Prior to 1 January 2001, Section 15A-544 of our General Statutes set forth the law pertaining to a trial court's discretion to remit bond forfeiture as follows:
For extraordinary cause shown, the court which has entered judgment upon a forfeiture of a bond may, after execution, remit the judgment in whole or in part and order the clerk to refund such amounts as the court considers appropriate. ․
N.C. Gen. Stat. § 15A-544(h) (emphasis added) (repealed 2000).
In State v. Vikre, this Court defined the above statutory term “extraordinary” as used in its ordinary meaning: “going beyond what is usual, regular, common, or customary ․ of, relating to, or having the nature of an occurrence or risk of a kind other than what ordinary experience or prudence would foresee.” 86 N.C. App. 196, 198, 356 S.E.2d 802, 804 (1987) (quoting Webster's Third New International Dictionary (1968)).
In State v. Coronel, this Court applied Section 15A-544 and held that a determination of “extraordinary cause” “is a heavily fact-based inquiry and therefore, should be reviewed on a case by case basis.” 145 N.C. App. 237, 244, 550 S.E.2d 561, 566 (2001). Coronel outlined several factors that a trial court could consider when determining if a surety's situation rose to the level of “extraordinary cause” under Section 15A-544. These factors are “(1) ‘the inconvenience and cost to the State and the courts,’ (2) ‘the surety's status, be it private or professional,’ (3) ‘the risk assumed by the sureties,’ and (4) ‘the diligence of sureties in staying abreast of the defendant's whereabouts prior to the date of appearance.’ ” State v. Navarro, 247 N.C. App. 823, 831, 787 S.E.2d 57, 63-64 (2016) (quoting Coronel, 145 N.C. App. at 248, 550 S.E.2d at 569).
In 2000, the legislature repealed Section 15A-544 and replaced it with Sections 15A-544.1 through 15A-544.8 via the “Act to Modernize Bail Bond Forfeiture Proceedings.” 2000 N.C. Sess. Laws 638. As the name suggests, many of the changes were procedural in nature. Section 15A-544(h), allowing relief from a bond forfeiture judgment, was replaced by a similar Section 15A-544.8(b).
The court may grant the defendant or any surety named in the judgment relief from the judgment, for the following reasons, and none other:
(1) The person seeking relief was not given notice as provided in G.S. 15A-544.4. However, the court shall not grant relief under this subdivision solely due to the court's failure to provide notice within 30 days as required by G.S. 15A-544.4(e).
(2) Other extraordinary circumstances exist that the court, in its discretion, determines should entitle that person to relief.
N.C. Gen. Stat. § 15A-544.8(b) (2022) (emphasis added).1 Among the changes and relevant to our discussion, the statutory consideration “extraordinary cause” changed to “extraordinary circumstances.” Nonetheless, later cases continued to utilize the Coronel factors when weighing “extraordinary circumstances” as with “extraordinary cause.” See, e.g., State v. Gonzalez-Fernandez, 170 N.C. App. 45, 49, 612 S.E.2d 148, 152 (2005) (quoting Vikre’s definition of “extraordinary” and analogizing Coronel’s “instructive” caselaw); State v. Edwards, 172 N.C. App. 821, 827, 616 S.E.2d 634, 637 (2005) (quoting Coronel for the proposition “that diligence alone will not constitute ‘extraordinary [circumstances]’ ”); State v. Escobar, 187 N.C. App. 267, 272, 652 S.E.2d 694, 698 (2007) (citing the Coronel factors); Navarro, 247 N.C. App. at 831, 787 S.E.2d at 63-64 (restating the Coronel factors).
This Court's analysis in State v. Knight indicates the reasoning for the statute's unaltered treatment in our caselaw. Speaking to the trial court's authority to remit bond forfeiture, this Court held that the relief provisions of the new statute “retained some of the discretionary language” and still “echo language found in former N.C.G.S. § 15A-544(h).” 255 N.C. App. 802, 809, 805 S.E.2d 751, 755-56 (2017). In another case, this Court recognized certain procedural differences in the new statute but found “the case law interpreting the former statutory terms instructive.” Gonzalez-Fernandez, 170 N.C. App. at 49 n.1, 612 S.E.2d at 152 n.1. See also State v. Lopez, 169 N.C. App. 816, 820, 611 S.E.2d 197, 199 (2005) (“[T]his [discretionary] language ․ also appeared in the predecessor statute[.]”).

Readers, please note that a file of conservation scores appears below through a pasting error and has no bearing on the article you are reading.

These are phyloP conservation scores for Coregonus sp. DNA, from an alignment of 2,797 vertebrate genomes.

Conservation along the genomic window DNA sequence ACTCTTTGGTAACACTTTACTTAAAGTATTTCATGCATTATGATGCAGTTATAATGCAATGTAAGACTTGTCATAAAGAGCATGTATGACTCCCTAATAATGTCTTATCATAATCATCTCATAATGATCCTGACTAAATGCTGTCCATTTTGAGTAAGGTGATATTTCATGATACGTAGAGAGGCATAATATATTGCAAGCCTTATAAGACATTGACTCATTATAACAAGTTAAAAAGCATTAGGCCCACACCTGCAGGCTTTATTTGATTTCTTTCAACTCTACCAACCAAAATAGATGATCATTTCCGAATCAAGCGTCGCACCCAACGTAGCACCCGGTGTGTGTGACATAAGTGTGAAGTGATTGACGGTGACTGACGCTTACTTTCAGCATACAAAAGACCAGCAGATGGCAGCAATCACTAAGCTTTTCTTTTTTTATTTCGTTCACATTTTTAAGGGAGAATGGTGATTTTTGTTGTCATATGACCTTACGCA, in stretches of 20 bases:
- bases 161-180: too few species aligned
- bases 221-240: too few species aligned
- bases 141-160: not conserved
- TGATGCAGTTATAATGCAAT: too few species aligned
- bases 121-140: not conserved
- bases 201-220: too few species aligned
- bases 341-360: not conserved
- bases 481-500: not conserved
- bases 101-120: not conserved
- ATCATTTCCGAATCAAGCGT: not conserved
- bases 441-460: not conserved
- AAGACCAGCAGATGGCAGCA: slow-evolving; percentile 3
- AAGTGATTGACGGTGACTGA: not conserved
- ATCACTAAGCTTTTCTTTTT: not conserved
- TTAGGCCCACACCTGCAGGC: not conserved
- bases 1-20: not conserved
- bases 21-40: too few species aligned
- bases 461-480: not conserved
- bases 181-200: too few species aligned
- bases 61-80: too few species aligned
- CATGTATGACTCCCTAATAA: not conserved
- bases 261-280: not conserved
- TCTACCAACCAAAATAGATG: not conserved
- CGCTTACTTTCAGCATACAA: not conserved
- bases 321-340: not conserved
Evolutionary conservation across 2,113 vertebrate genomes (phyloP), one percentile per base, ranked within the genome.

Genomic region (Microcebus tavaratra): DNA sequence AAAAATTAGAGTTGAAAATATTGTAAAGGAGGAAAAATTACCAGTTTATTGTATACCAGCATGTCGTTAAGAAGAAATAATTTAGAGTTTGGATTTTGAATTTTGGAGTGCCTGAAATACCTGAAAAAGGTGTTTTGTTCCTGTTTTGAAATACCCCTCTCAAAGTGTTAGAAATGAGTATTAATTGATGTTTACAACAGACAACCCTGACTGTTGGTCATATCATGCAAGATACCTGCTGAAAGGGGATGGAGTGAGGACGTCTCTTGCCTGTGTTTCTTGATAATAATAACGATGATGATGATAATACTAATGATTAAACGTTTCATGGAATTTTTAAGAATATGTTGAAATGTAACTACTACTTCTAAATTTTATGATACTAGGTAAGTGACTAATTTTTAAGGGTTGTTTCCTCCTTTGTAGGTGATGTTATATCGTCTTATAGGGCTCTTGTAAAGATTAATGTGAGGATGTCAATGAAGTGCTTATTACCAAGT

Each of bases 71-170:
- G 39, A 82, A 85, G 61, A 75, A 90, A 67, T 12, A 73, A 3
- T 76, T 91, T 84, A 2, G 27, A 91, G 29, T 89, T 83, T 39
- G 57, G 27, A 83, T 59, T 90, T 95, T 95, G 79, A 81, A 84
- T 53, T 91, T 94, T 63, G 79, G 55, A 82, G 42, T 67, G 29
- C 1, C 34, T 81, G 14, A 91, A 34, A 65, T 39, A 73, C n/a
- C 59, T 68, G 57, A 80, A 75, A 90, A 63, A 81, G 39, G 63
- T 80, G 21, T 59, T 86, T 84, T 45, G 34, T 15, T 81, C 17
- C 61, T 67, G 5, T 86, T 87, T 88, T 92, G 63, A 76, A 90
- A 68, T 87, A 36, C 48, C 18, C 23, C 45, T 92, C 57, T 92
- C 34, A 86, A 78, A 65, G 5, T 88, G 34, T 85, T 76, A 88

This makes sense. The prior and subsequent sections both emphasize a trial court's discretion to remit bond forfeiture; though, the subsequent section adds a notice requirement not present in the prior section and alters the sentence structure to allow for future additions. The slight alteration in the “extraordinary” language, then, likely results from modernization efforts and a different sentence structure—rather than from the legislature's intent to amend the relief standard used by our trial courts.
In sum, “extraordinary circumstances” and “extraordinary cause,” as used in Section 15A-544.8(b) and former Section 15A-544(h) respectively, bear no difference for the purposes of a trial court's use of the Coronel factors to aid in its discretionary determination of whether to remit bond forfeiture. We therefore hold that the trial court's reliance on State v. Navarro and application of the Coronel factors were appropriate. This argument is overruled.
B. Application of N.C Gen. Stat. § 15A-544.8
Surety next argues that the trial court failed to consider the large amount forfeited by Surety due to Defendant's failure to appear when determining if “extraordinary circumstances” applied to the facts of this case.
As stated above, the decision to grant relief from a final judgment forfeiting bond is a matter of discretion that a trial court may exercise in extraordinary circumstances or when notice was not properly given. N.C. Gen. Stat. § 15A-544.8(b) (2022). Though non-exhaustive, the Coronel factors may be used by a trial court when determining if extraordinary circumstances exist. Navarro, 247 N.C. App. at 831, 787 S.E.2d at 63-64. These factors again are “(1) ‘the inconvenience and cost to the State and the courts,’ (2) ‘the surety's status, be it private or professional,’ (3) ‘the risk assumed by the sureties,’ and (4) ‘the diligence of sureties in staying abreast of the defendant's whereabouts prior to the date of appearance.’ ” Id. (quoting Coronel, 145 N.C. App. at 248, 550 S.E.2d at 569).